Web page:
Saturday, July 28, 2012
Brilliant Mercenary Winemaker Claude Gros
Do you ever wonder how a new winery can suddenly open their doors and have all of their wines be absolutely fantastic right off the starting line? Even more, you look at the winemaker’s name and know that you’ve never heard that name used before. Doesn’t it make you wonder just a bit?
Also, have you ever wondered how some wineries just seem to get it right every time? Year after year, that brand wins awards and sells out just in time. They are the ones who get 95 + scores consecutively even though the year may not have been that great in every other tasting room in the region.
As Clint Eastwood said, “A man has got to know his limitations.” In every business there are owners and managers savvy enough to own up to their weaknesses. They may have a passion and a certain level of expertise to do their craft reasonably well, but without someone behind them to provide guidance that takes them to greatness. Think of any great athelete. I don’t know of a single one who didn’t get coached to the top.
That is where a man like Claude Gros comes in. Considered to be one of the great Oneologists of this generation, Gros not only makes his own wine, but hires himself out all over the world as a consultant winemaker for those who want to win at the wine business.
Gros hails from Languedoc-Roussillon, the southern most tip of France that adjoins to Spain. His winery, Chateau Negly, is famous for its 96-100 scores. Little did I know about this area other than they grow a huge amount of France’s volume of wine grapes. I learned that the area has been one of the most politically embattled parts of Western Europe for centuries.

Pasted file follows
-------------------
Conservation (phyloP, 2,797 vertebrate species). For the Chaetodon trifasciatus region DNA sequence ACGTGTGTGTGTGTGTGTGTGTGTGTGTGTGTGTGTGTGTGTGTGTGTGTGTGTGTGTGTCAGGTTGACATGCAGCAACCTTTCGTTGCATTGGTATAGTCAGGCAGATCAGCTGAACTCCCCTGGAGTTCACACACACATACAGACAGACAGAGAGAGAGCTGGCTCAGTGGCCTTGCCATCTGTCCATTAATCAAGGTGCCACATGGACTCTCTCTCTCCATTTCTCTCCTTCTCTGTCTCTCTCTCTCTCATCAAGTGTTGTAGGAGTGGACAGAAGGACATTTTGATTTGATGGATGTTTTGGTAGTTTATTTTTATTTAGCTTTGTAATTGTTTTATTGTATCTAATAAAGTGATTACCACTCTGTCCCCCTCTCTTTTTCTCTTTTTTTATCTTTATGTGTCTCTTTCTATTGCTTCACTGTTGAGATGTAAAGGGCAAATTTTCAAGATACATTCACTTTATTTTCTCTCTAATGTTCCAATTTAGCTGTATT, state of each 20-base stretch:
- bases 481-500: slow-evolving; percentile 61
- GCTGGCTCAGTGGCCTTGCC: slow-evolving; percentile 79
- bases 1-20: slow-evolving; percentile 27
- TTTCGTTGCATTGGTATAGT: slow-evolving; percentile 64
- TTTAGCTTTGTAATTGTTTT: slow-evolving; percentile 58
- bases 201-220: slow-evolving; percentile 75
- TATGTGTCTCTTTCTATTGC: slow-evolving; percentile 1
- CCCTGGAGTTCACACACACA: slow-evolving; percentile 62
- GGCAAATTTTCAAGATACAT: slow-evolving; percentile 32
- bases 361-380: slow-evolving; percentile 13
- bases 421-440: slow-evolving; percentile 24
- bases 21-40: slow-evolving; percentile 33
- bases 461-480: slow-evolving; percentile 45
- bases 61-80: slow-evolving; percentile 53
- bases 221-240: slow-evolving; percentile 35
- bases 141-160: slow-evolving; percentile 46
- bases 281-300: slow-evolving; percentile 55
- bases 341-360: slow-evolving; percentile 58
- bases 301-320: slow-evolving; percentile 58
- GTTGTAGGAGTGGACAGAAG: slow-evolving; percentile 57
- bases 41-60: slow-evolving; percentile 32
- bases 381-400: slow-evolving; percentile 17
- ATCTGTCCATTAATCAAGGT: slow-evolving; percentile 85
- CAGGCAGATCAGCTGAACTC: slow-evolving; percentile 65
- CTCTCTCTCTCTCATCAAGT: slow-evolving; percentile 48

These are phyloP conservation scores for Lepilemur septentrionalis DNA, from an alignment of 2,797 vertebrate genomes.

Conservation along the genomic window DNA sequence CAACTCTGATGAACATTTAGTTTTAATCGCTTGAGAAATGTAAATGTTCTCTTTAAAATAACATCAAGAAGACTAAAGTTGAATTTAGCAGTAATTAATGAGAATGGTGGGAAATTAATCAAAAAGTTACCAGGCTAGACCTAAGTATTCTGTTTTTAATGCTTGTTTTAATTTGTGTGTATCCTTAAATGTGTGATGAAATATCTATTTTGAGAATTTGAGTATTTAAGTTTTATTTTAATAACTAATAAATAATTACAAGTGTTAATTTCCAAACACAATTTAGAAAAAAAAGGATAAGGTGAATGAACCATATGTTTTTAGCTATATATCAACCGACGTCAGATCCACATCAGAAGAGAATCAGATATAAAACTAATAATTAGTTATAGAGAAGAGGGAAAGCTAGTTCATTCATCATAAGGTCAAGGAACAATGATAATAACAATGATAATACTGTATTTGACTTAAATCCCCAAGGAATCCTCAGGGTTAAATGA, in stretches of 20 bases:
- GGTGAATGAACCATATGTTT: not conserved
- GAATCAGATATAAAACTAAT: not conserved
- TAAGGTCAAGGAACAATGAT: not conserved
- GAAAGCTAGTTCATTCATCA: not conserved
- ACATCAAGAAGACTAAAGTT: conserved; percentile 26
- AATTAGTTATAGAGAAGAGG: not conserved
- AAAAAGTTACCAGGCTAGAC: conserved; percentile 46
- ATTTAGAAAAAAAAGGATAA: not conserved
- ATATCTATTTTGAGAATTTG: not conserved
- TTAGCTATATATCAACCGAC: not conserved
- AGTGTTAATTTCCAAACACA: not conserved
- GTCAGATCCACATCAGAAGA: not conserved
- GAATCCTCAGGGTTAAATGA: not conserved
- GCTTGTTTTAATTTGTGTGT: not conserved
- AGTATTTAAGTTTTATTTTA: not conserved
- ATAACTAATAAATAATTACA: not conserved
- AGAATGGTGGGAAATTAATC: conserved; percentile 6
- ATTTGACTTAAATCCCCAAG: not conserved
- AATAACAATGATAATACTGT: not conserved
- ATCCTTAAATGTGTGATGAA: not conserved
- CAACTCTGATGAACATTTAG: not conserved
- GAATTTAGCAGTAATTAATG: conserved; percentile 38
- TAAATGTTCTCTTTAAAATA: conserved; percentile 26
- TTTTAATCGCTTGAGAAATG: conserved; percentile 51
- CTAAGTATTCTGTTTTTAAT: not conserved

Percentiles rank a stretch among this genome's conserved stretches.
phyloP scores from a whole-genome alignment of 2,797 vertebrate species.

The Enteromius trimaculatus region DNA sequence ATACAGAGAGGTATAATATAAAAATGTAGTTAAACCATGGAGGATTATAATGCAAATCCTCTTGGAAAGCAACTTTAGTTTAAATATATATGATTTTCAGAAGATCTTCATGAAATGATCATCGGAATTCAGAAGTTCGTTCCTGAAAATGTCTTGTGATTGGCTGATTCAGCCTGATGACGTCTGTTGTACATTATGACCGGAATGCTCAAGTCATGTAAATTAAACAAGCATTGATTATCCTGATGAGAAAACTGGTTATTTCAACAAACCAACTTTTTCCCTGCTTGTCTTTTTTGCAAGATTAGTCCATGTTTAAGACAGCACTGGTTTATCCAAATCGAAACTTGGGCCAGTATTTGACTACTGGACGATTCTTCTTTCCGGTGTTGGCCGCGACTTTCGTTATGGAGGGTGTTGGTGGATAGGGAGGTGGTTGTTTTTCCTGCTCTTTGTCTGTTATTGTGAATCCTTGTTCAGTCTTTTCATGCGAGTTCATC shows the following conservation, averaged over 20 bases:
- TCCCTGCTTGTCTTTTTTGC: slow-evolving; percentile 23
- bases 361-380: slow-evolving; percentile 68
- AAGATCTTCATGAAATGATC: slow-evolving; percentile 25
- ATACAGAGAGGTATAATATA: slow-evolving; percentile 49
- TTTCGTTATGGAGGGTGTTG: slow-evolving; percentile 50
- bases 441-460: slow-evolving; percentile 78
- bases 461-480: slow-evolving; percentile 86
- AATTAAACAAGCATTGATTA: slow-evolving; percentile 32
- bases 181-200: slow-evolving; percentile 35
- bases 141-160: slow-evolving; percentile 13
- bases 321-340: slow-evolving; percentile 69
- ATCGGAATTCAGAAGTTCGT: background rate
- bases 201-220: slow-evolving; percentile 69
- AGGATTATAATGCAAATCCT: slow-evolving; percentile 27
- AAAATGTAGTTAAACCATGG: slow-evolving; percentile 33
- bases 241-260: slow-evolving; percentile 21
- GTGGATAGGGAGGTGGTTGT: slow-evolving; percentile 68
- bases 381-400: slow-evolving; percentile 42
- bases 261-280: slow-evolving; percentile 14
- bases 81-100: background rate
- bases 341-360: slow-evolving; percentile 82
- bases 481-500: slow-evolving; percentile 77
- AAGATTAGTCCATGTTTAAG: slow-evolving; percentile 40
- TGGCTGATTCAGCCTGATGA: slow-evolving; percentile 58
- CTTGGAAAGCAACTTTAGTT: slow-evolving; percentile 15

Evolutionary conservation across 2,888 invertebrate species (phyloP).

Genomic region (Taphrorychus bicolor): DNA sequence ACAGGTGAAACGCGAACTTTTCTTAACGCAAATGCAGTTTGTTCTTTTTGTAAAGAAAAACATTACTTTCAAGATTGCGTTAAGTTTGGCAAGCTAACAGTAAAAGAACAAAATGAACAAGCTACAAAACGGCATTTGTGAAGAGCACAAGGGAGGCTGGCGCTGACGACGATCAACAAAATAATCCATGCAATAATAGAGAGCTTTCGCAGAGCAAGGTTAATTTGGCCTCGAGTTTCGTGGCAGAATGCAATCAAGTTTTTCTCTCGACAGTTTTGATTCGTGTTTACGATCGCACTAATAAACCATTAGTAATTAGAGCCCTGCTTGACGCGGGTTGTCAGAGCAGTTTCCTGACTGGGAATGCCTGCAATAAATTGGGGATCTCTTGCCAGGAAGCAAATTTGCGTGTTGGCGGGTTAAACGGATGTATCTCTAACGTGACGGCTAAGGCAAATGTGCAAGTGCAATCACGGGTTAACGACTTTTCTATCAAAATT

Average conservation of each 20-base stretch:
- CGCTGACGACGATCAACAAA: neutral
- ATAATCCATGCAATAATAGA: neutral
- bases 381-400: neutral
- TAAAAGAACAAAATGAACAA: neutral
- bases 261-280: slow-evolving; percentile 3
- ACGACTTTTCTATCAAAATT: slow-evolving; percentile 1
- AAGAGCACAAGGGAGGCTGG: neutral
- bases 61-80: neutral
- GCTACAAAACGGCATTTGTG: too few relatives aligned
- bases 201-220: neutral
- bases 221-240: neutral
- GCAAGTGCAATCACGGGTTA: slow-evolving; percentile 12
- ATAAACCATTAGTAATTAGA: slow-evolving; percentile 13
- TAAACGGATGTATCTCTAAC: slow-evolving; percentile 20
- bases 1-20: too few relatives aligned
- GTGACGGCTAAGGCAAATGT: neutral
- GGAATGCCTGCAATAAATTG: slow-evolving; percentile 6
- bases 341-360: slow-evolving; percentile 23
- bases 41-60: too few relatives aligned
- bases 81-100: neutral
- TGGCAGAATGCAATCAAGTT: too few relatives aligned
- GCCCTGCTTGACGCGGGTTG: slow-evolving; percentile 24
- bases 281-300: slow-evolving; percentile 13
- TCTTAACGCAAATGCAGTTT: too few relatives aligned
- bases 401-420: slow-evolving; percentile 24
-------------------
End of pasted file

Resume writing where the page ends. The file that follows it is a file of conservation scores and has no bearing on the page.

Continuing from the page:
I consider myself to be lucky to have gotten the chance to meet Claude at a recent tasting at Sun River Winery in Kennewick last week. He consults for the owners and Greg, the full-time winemaker to ensure that their wines are the best they can be.
As we tasted through a Semillon-Sauv Blanc blend, Merlot, Cabernet, Syrah, and the winery’s fantastic Port style wines one thing that held true, as they had in past tastings, was that the wines were consistently elegant and beautiful.
I spent a lot of time listening to the conversations in the room. Most importantly I wanted to hear what this brilliant but quiet man had to say about wines in this region as well as wines throughout the world.
A few things fell out of the conversation that I think you, my dear readers, might find interesting. First, and foremost, “great wines come from the vineyard”. It happens so often that poor growing conditions, poor soil, and poor watering practices make juice that has to be fixed. Gros, and other top winemakers want it right in the vineyard so they don’t have to use oak and sulfites to fix the wines.
Also, one of Gros’ biggest criticisms is the making of Rose’, my favorite summertime beverage. Claude says, which I know to be true, that most regions make Rose’ as a fallout from extra red grapes in the press. They treat it as a red until it is on the crush pad. “Really great Rose”, says Gros, “comes from growing the grapes specifically for that purpose.” Hmmm...something to contemplate.
To taste local wines by Claude Gros, you won’t have to go far. His local wineries are Bookwalter and Sun River. You should check them out!